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Tracing pollens - BAM performs a systematic analysis of pollens

02.04.2008
Rising temperatures increase pollen contamination. The immune system of most people does not react to pollen, however, a susceptible organism considers pollen proteins as "aggressors" and responds with an irritated mucous membrane in eyes, nose or bronchi leading to eye itching, sneezing or difficulty in breathing.

As few as 50 particles per cubic metre of air are sufficient to trigger an allergic reaction.

The biochemical processes in the human organism are well known, however, molecular processes in nature are not so well understood yet.

How and under what conditions do pollen grains release their contents and active substances? Do heat and humidity play a role? What is the influence of pollutants (trace gases, soot particles) whose concentrations in densely populated areas often reach high values? Which methods can be used to precisely analyse flower pollens in nature?

... more about:
»Active »Pollen »substances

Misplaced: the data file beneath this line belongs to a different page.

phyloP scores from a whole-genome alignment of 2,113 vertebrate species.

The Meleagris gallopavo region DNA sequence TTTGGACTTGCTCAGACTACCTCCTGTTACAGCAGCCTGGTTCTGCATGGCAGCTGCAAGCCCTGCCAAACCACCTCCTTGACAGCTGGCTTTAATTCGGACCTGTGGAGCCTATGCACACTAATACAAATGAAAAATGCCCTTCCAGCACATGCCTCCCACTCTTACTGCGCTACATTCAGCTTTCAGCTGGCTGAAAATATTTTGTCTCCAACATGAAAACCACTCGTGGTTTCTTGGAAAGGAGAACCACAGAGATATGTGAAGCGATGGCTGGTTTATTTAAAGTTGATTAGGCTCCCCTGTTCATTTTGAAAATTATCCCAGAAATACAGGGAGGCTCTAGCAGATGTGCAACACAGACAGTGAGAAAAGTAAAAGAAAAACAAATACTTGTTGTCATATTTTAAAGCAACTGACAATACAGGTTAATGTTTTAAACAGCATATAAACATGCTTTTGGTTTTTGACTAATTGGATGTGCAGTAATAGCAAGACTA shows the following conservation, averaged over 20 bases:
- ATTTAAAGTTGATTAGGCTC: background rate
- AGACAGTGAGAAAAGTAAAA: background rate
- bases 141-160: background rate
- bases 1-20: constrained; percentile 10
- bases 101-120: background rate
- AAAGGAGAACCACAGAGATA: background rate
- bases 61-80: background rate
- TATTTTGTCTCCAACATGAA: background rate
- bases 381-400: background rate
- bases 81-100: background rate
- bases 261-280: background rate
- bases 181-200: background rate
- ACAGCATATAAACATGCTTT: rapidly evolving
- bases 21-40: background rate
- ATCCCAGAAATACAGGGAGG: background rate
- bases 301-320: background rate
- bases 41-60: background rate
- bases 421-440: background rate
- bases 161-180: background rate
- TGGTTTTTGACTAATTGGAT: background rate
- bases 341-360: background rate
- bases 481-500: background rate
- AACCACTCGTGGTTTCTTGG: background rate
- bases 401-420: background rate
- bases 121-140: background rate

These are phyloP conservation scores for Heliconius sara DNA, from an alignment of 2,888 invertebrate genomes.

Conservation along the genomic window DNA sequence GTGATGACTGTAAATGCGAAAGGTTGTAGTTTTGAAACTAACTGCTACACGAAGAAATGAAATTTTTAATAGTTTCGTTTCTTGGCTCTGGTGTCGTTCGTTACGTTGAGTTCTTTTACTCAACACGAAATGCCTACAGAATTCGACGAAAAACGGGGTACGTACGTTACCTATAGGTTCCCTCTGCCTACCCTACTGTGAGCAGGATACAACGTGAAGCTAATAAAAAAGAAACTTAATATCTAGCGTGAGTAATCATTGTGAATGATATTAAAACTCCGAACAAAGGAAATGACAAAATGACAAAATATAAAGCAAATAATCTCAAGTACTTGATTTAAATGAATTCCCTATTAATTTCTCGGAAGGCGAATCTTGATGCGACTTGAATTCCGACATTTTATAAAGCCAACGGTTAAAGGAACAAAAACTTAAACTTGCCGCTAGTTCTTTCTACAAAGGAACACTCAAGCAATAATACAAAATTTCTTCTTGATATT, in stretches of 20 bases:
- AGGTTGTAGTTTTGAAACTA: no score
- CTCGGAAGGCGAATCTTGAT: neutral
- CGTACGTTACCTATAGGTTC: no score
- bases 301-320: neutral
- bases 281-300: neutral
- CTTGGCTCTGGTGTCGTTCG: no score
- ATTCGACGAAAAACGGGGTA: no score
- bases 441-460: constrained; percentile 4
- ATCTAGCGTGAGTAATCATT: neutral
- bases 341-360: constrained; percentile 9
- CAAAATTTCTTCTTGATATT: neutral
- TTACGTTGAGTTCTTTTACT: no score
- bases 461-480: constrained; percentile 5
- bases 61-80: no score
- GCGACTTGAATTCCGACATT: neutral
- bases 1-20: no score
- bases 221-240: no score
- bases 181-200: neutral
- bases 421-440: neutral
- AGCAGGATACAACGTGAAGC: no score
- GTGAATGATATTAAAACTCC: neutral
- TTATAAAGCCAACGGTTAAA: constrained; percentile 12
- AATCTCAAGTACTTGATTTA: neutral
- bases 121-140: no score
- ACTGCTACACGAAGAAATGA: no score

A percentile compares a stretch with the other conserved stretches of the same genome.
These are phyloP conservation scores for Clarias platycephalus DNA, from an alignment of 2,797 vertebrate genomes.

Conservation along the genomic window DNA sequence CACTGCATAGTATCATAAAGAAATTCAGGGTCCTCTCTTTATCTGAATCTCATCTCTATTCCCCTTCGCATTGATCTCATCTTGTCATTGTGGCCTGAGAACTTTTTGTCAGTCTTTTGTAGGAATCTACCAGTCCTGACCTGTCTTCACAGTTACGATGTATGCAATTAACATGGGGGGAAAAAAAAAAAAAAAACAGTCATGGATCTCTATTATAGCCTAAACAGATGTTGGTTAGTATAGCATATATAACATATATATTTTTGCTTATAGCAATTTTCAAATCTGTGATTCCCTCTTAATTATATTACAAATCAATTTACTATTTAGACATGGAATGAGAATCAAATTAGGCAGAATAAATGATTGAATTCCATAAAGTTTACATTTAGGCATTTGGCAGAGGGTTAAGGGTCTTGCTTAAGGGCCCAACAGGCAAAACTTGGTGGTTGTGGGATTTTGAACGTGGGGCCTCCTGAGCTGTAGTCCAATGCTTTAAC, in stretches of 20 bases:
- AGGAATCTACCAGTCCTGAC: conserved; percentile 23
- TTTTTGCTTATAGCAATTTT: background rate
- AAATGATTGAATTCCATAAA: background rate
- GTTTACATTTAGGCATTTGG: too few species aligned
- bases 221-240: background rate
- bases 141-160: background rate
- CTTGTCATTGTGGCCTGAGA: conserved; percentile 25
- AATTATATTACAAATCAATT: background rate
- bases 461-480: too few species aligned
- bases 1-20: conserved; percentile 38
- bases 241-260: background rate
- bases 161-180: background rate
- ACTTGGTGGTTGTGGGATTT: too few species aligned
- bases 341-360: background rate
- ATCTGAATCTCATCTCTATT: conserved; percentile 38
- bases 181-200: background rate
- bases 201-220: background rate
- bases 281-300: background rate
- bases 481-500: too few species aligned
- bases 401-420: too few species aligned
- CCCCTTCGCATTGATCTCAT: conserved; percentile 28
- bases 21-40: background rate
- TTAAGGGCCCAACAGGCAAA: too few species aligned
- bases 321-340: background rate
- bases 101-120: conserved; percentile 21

The BAM Federal Institute for Materials Research and Testing is currently investigating these relationships in a research project where the scientists use sensitive spectroscopic methods, primarily Raman spectroscopy and its particularly sensitive advancement, the surface-enhanced Raman spectroscopy. Detection corresponds to a spectroscopic finger print which reflects the chemical composition of the samples.

Pollen samples of as many plants as possible will be analyzed; meanwhile the spectra from more than 50 kinds of pollen have been recorded. Information on the numerous components and active substances of pollen from different species will be systematically compiled in an extensive data base. In addition, this data base will create the basis for a new measurement network which will enable automatic and rapid classification and identification of different pollen species.

This automatic and precise recognition technology could provide an important contribution to the quality assurance of recombinant pollen allergens. These biotechnologically active substances are used e.g., in immunotherapy for desensitising patients to pollen allergens.

Information:
Dr. Janina Kneipp
Assistant Professor of Analytical Chemistry, Humboldt University and
Working Group "Optical Spectroscopy"
BAM-Division I.4 "Process Analysis"
Phone: +49 30 8104-5738 or +49 30 8104-1149
Email: janina.kneipp@bam.de

Dr. Ulrike Rockland | idw
Further information:
http://www.bam.de

Further reports about: Active Pollen substances

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